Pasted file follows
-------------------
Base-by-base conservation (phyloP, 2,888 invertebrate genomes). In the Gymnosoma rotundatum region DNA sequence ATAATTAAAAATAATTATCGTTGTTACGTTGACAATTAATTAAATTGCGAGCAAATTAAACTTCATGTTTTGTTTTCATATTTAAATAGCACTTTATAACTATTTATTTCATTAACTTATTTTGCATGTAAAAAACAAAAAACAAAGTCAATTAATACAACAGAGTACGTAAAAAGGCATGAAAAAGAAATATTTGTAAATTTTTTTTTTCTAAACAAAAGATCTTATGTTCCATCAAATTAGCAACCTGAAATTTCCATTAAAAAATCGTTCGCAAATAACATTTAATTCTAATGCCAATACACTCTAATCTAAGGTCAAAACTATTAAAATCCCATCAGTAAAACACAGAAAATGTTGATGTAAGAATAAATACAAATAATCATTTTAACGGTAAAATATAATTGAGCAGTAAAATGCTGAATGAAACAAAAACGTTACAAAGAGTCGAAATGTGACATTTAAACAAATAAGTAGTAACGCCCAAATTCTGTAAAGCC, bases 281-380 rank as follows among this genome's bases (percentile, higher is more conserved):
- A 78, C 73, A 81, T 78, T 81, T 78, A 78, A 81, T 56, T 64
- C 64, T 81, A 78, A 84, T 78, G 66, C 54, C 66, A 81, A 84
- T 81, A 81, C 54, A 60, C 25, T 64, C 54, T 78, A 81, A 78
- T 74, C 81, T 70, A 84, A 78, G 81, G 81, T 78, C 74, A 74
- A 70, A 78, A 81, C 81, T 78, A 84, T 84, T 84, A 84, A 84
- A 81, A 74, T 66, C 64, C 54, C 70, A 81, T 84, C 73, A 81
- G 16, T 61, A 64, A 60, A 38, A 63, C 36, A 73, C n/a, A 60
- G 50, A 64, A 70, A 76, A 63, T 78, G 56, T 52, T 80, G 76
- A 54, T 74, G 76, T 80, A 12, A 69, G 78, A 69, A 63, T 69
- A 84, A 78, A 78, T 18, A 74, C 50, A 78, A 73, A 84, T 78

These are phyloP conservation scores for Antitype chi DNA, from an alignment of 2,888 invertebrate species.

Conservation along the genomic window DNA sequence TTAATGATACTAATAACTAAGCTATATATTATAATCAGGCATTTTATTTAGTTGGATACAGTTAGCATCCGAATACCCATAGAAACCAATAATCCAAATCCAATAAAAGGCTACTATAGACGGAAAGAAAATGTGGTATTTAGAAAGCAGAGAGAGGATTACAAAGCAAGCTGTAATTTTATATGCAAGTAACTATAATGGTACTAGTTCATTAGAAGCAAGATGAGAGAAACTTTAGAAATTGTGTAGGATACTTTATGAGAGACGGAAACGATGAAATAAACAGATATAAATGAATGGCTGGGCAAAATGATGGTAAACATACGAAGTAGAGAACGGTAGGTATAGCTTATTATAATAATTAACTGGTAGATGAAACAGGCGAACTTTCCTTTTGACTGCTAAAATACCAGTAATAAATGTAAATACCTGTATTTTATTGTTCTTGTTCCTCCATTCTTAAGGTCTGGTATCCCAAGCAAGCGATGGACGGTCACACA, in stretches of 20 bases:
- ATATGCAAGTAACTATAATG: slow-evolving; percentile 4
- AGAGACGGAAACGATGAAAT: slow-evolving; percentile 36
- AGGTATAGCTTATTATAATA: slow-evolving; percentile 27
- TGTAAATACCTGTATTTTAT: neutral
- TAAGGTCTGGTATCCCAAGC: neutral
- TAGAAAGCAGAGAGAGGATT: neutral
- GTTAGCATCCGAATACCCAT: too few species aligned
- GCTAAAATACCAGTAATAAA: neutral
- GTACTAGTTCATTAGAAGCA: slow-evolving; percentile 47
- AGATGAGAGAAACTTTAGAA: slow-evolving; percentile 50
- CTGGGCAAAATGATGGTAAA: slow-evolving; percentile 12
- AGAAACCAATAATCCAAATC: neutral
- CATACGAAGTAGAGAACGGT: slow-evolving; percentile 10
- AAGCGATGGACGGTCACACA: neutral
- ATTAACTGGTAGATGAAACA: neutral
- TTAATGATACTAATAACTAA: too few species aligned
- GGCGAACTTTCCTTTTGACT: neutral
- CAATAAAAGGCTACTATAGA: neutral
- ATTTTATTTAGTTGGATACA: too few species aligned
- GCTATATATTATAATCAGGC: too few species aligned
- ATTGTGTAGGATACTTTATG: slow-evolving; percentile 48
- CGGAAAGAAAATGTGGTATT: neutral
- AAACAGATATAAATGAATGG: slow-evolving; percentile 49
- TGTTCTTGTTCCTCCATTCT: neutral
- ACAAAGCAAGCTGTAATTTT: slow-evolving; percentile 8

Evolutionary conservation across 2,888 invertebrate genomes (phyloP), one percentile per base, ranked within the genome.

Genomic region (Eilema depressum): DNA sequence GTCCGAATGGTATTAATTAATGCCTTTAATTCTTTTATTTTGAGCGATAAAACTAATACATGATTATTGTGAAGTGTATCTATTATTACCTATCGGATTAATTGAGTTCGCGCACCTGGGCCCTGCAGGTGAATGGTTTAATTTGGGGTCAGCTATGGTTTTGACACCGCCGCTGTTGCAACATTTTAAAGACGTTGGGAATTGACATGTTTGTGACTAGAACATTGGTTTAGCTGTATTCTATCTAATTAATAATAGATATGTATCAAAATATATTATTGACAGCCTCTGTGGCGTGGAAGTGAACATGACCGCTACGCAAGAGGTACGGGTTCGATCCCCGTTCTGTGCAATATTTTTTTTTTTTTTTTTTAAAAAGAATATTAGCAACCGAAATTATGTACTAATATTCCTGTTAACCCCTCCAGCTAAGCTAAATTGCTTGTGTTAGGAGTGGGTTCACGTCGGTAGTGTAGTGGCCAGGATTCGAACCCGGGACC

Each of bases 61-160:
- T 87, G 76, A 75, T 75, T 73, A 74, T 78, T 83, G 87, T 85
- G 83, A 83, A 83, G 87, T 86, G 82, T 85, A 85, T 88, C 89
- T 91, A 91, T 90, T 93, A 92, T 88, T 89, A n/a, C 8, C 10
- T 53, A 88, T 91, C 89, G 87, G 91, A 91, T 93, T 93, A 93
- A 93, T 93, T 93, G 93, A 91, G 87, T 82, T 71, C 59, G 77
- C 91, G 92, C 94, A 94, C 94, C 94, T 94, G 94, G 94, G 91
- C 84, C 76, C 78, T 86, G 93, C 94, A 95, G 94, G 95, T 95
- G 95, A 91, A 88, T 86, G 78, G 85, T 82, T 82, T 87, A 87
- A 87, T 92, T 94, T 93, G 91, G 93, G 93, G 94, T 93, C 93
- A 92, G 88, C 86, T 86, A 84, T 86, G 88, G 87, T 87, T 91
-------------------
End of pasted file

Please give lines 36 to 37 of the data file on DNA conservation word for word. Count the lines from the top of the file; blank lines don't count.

- AAACAGATATAAATGAATGG: slow-evolving; percentile 49
- TGTTCTTGTTCCTCCATTCT: neutral